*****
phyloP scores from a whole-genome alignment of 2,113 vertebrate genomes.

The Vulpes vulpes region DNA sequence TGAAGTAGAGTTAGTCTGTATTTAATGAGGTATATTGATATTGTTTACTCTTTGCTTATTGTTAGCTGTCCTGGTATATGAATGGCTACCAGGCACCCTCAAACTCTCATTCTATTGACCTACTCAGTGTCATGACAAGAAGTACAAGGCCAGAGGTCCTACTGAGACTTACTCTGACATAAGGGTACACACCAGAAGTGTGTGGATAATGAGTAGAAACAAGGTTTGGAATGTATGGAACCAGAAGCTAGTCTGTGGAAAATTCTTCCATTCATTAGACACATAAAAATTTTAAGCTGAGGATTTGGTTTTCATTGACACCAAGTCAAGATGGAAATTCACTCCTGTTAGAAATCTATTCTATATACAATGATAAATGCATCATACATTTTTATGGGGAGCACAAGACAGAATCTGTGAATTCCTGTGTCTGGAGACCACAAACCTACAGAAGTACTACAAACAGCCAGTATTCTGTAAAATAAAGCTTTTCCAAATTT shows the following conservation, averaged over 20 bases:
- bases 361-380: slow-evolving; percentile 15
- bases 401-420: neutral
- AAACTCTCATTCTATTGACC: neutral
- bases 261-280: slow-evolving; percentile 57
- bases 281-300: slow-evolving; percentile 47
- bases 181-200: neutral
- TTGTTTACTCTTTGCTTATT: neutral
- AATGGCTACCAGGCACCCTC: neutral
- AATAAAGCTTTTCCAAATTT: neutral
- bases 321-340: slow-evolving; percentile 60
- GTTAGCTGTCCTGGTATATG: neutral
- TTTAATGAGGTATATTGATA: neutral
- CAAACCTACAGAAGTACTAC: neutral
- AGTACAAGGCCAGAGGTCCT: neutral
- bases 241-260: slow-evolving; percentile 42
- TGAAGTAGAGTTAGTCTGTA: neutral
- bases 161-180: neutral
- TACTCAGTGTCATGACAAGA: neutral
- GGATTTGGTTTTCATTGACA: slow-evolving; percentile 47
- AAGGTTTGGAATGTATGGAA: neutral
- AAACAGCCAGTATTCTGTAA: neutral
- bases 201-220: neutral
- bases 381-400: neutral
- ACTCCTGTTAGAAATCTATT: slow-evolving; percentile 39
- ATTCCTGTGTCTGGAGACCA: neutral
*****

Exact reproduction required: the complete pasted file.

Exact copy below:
phyloP scores from a whole-genome alignment of 2,113 vertebrate genomes.

The Vulpes vulpes region DNA sequence TGAAGTAGAGTTAGTCTGTATTTAATGAGGTATATTGATATTGTTTACTCTTTGCTTATTGTTAGCTGTCCTGGTATATGAATGGCTACCAGGCACCCTCAAACTCTCATTCTATTGACCTACTCAGTGTCATGACAAGAAGTACAAGGCCAGAGGTCCTACTGAGACTTACTCTGACATAAGGGTACACACCAGAAGTGTGTGGATAATGAGTAGAAACAAGGTTTGGAATGTATGGAACCAGAAGCTAGTCTGTGGAAAATTCTTCCATTCATTAGACACATAAAAATTTTAAGCTGAGGATTTGGTTTTCATTGACACCAAGTCAAGATGGAAATTCACTCCTGTTAGAAATCTATTCTATATACAATGATAAATGCATCATACATTTTTATGGGGAGCACAAGACAGAATCTGTGAATTCCTGTGTCTGGAGACCACAAACCTACAGAAGTACTACAAACAGCCAGTATTCTGTAAAATAAAGCTTTTCCAAATTT shows the following conservation, averaged over 20 bases:
- bases 361-380: slow-evolving; percentile 15
- bases 401-420: neutral
- AAACTCTCATTCTATTGACC: neutral
- bases 261-280: slow-evolving; percentile 57
- bases 281-300: slow-evolving; percentile 47
- bases 181-200: neutral
- TTGTTTACTCTTTGCTTATT: neutral
- AATGGCTACCAGGCACCCTC: neutral
- AATAAAGCTTTTCCAAATTT: neutral
- bases 321-340: slow-evolving; percentile 60
- GTTAGCTGTCCTGGTATATG: neutral
- TTTAATGAGGTATATTGATA: neutral
- CAAACCTACAGAAGTACTAC: neutral
- AGTACAAGGCCAGAGGTCCT: neutral
- bases 241-260: slow-evolving; percentile 42
- TGAAGTAGAGTTAGTCTGTA: neutral
- bases 161-180: neutral
- TACTCAGTGTCATGACAAGA: neutral
- GGATTTGGTTTTCATTGACA: slow-evolving; percentile 47
- AAGGTTTGGAATGTATGGAA: neutral
- AAACAGCCAGTATTCTGTAA: neutral
- bases 201-220: neutral
- bases 381-400: neutral
- ACTCCTGTTAGAAATCTATT: slow-evolving; percentile 39
- ATTCCTGTGTCTGGAGACCA: neutral